Persian New Year
Spring, rebirth & renewal
Nowrouz is close, I can feel that spring is waiting at the door. In Iran, the new year begins with the advent of spring. It's such a great feeling to start the new year with spring, where everything is new. Nowrouz has been celebrated thousands of years ago.
At this time of the year, we clean our homes & eat all the green food as they represent life and rebirth such as Kookoo Sabzi and Sabzi polo.
We also make a special table “Haft-seen”, or a collection of items that symbolize a different hope for the New Year and all of them start with “S” in Farsi.
Nowruz has been celebrated in Iran for more than 3,000 years. Its roots are as a feast day in Zoroastrianism, a religion practiced in ancient Persia that viewed the arrival of spring as a victory over darkness.
Although the Persian Calendar is very precise about the very moment of turn of the new year, Noruz itself is by definition the very first calendar day of the year, regardless of when the natural turn of the year happens. For instance, in some years, the actual natural moment of turn of the year could happen before midnight of the first calendar day, but the calendar still starts at 00:00 hours for 24 hours, and those 24 hours constitute the Noruz. Iranians typically observe the exact moment of the turn of the year.
During the Nowrouz holidays, people are expected to pay house visits to one another (mostly limited to families, friends, and neighbors) in the form of short house visits and the other side will also pay you a visit during the holidays before the 13th day of the spring. Typically, on the first day of Nowrouz, family members gather around the table, with the Haft Seen on the table or set next to it, and await the exact moment of the arrival of the spring. At that time gifts are exchanged. Later in the day, on the very first day, the first house visits are paid to the most senior family members.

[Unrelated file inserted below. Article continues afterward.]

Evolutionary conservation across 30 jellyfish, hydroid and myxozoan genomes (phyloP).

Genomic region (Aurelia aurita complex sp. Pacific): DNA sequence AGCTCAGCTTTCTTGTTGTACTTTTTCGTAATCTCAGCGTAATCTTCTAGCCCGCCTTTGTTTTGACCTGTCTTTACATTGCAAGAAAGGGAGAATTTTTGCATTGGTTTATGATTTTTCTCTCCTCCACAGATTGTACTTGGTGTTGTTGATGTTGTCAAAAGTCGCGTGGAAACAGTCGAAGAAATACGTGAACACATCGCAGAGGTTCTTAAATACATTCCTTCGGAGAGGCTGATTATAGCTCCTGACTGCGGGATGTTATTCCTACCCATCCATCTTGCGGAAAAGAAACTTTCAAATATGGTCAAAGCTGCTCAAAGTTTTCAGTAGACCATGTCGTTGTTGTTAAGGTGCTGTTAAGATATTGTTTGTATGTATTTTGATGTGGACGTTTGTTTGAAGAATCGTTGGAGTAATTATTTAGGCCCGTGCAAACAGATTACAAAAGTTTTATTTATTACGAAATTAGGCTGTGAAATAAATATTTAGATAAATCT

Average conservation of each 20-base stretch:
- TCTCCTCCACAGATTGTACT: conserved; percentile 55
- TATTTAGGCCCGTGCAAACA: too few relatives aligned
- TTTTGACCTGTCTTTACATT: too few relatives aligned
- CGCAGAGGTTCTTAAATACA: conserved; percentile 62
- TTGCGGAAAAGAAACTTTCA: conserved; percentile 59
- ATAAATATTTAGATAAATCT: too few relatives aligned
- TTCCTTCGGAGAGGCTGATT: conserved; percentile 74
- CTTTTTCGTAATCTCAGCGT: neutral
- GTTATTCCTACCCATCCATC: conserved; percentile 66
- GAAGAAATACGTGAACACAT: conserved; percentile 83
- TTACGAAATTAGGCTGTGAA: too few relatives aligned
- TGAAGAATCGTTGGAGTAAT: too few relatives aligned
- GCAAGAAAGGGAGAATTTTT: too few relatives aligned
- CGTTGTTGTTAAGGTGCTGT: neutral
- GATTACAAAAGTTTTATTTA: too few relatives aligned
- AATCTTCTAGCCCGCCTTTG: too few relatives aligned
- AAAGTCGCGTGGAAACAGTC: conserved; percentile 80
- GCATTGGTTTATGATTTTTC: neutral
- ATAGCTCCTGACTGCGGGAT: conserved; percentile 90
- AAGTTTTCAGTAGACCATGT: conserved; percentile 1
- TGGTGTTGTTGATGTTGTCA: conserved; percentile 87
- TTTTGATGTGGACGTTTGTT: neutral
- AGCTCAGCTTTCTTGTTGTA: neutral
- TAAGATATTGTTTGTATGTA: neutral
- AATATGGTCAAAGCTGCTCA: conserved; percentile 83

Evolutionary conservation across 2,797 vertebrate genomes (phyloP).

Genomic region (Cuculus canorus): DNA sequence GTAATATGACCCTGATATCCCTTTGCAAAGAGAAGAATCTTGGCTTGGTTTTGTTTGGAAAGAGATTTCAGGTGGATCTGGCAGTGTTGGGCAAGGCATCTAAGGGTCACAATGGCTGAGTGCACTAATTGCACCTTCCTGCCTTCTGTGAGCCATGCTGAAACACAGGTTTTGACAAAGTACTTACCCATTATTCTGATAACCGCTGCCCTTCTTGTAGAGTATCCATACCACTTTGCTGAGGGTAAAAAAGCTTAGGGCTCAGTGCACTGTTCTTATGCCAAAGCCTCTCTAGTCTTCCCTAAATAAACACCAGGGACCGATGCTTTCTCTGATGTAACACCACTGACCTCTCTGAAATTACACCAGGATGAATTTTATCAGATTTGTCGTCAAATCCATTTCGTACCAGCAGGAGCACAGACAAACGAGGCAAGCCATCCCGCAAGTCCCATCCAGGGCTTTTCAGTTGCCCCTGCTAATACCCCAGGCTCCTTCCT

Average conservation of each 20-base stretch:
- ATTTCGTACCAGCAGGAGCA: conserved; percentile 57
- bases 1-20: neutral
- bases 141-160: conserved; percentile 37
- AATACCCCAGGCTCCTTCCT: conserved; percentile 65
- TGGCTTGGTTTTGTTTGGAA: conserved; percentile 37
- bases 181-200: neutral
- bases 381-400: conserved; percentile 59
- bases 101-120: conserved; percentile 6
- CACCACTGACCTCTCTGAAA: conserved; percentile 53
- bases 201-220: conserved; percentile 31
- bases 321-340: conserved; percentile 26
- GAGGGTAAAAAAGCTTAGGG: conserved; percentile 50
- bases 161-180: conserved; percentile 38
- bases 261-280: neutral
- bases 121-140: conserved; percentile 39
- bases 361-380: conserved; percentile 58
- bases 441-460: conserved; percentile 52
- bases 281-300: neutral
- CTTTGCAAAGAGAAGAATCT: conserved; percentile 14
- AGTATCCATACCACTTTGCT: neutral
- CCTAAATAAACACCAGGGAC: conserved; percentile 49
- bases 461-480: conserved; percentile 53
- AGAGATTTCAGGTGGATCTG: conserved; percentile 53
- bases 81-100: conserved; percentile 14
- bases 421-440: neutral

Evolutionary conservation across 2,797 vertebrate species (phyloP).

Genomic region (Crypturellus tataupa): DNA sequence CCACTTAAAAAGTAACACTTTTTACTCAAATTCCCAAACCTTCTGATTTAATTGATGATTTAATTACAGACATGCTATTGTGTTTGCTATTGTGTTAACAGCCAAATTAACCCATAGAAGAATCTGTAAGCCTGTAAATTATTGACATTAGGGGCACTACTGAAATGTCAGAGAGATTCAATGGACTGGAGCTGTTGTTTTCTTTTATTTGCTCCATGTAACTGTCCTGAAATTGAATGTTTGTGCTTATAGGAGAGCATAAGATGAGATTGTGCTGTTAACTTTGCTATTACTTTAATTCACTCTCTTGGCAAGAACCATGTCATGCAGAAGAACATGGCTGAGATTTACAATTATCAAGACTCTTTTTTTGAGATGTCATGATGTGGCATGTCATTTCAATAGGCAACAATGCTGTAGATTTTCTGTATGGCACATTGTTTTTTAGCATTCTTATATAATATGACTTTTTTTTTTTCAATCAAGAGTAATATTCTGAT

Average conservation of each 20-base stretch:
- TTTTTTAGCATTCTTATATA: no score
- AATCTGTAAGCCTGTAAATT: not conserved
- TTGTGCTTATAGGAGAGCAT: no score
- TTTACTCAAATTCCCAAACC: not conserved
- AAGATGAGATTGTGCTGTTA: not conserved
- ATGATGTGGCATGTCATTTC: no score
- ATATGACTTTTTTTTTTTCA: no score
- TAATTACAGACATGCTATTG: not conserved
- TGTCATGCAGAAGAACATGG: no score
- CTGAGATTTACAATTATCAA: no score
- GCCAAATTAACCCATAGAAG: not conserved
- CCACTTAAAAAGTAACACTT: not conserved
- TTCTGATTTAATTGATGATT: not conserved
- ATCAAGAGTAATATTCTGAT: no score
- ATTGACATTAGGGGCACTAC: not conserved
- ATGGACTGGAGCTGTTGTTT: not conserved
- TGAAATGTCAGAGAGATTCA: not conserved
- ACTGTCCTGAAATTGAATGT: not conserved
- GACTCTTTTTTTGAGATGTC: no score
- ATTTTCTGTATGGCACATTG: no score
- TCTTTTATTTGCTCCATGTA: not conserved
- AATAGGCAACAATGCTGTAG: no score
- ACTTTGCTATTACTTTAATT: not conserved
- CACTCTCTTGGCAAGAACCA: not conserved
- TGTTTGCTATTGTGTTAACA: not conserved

"Haft Seen" means “The Seven S” in Persian a “Haft Seen” is a symbolic spread.
In event of the Persian New Year, pretty much every Iranian family sets up one Haft Seen table at home. The spread typically features seven elements beginning with the letter “س” as well as other elements that do not necessarily begin with the same letter. Each element has a unique symbolic significance which we briefly explain below:
1. Serkeh (Vinegar) symbolizes patience and immortality.
2. Sumac is a symbol of love and compassion.
3. Seeb (Apple) is said to represent health and fertility.
4. Senjed (Silverberry) is seen as a simulator of love and affection.
5. Sabzeh (Sprouts) symbolizes rebirth. The greens might have sprouted from wheat, lentils, barley, or mung beans (and more recently citrus seeds).
6. Sir (Garlic) was traditionally thought to avert evil; given the pungent smell it diffuses, we couldn’t entirely reject that theory. It is a symbol of protection in the face of affliction.
7. Samanu is a nutritious pudding that comes in only one color: brown. To make Samanu, wheat sprouts are transformed into a sweet and creamy delight. The seventh “Seen” represents affluence.
Side elements used to adorn the setting include mirrors, candles, colored eggs, hyacinths, coins, and clocks. But the most controversial members of the spread are gold-fish! There is vehement disagreement on whether or not gold-fish in a bowl actually belong on a “Haft Seen.” The most fervid opponents are environmentalists and animal rights activists. Though some have replaced goldfish with ceramic replicas over the past few years, many continue to buy the real deal every Nowrouz.
we eat all the green food as they represent life and rebirth such as Kookoo Sabzi and Sabzi polo.We also make a special table “Haft-seen”, or a collection of items that symbolize a different hope for the New Year and all of them start with “S” in Farsi. Like for example, we grow wheat sprouts (Sabzeh” and we put it on our Haft- Seen table for the rebirth of the earth, or we add apple “Sib” to this table that represents health for the New Year.